The unnamed 21-year-old beneficiary of the transplant had to have his penis amputated three years ago after circumcision, and after his surgery last December, experts thought would take him two years to regain all function. However, it took just four months for this to occur resulting in the operation being declared an outstanding success.
According to Sky News, the surgery was five years in the planning at Stellenbosch University and Tygerberg Hospital. The surgery has been attempted once before - but this is the first example of a successful long-term result. Experts estimate as many as 250 penis amputations take place every year across South Africa.
It was led by Professor Andre van der Merwe, who said:
"We are very surprised by his rapid recovery.
"It's a massive breakthrough. We've proved that it can be done - we can give someone an organ that is just as good as the one that he had.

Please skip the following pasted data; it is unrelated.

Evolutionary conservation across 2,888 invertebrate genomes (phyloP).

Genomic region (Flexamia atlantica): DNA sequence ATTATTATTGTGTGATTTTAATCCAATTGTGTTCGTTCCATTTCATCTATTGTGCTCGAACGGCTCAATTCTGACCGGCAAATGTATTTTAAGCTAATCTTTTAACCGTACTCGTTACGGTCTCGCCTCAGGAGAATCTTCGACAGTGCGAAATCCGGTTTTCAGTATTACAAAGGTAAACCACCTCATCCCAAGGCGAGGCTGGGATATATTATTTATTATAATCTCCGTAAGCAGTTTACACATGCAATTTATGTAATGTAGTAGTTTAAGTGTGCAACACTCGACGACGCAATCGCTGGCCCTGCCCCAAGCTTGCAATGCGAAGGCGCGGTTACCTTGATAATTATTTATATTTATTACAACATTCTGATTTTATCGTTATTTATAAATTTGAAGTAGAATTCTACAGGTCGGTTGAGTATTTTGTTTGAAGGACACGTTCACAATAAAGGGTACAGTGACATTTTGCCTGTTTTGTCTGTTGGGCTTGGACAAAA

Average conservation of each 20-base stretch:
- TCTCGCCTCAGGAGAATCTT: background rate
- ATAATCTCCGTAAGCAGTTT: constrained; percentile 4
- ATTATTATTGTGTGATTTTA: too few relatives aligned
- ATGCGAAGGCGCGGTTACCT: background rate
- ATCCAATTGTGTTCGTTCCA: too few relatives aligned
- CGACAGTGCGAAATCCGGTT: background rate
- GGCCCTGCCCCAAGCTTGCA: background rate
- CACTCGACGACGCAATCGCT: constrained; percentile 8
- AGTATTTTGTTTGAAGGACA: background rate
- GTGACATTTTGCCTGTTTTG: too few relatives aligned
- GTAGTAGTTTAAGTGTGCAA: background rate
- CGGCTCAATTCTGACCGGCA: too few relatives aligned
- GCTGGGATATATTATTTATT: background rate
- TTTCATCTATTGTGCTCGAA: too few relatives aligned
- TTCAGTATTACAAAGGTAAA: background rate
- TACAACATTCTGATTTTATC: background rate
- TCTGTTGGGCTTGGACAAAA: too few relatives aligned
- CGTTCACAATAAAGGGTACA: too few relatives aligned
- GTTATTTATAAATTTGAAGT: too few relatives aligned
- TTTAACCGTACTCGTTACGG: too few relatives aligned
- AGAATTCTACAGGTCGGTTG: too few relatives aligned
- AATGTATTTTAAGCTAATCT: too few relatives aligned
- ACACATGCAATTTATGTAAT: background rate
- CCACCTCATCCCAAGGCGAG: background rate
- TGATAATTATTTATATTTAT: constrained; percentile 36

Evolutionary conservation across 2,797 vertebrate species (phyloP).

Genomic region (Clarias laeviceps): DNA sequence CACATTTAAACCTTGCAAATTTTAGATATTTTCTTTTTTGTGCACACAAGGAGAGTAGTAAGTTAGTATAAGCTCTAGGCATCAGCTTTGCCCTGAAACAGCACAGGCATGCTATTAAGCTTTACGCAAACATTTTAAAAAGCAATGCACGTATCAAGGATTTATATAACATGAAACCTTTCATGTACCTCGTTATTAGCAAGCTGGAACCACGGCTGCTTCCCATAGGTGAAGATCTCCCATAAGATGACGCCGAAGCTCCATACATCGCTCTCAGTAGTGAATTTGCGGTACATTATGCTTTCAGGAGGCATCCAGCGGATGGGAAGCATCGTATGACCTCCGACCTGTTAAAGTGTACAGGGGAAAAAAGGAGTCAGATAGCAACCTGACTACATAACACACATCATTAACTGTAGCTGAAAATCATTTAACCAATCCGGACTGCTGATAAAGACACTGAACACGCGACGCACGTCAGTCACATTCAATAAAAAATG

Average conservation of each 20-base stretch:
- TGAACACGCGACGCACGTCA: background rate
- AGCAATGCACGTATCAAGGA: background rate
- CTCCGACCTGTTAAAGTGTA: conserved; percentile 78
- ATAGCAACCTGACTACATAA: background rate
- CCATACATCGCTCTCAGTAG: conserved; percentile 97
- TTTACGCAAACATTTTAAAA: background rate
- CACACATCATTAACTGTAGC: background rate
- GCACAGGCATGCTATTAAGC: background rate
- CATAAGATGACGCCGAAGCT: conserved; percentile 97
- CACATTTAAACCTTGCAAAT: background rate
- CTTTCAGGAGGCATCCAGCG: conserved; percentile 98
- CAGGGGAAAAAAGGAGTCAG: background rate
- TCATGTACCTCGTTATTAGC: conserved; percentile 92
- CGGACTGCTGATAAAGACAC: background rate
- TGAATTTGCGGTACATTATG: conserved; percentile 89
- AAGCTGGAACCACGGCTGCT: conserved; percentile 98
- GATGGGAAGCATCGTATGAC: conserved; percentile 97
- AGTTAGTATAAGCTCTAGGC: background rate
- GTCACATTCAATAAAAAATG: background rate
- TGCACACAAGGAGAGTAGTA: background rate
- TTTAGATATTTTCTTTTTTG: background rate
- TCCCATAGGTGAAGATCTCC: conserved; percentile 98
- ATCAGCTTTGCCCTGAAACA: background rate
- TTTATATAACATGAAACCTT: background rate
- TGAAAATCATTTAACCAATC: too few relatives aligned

"There is a greater need in South Africa for this type of procedure than elsewhere in the world, as many young men lose their penises every year due to complications from traditional circumcision."
"This is a very serious situation. For a young man of 18 or 19 years, the loss of his penis can be deeply traumatic.
"He doesn't necessarily have the psychological capability to process this. There are even reports of suicide among these young men.
"The heroes in all of this for me are the donor, and his family. They saved the lives of many people because they donated the heart, lungs, kidneys, liver, skin, corneas, and then the penis."
The nine-hour operation offers hope to high numbers of South African men who lose their penises due to complications with traditional circumcision. The procedure could eventually be extended to men who have lost their penises from penile cancer or as a last-resort treatment for severe erectile dysfunction.
Stellenbosch University posted the announcement on the Facebook page.
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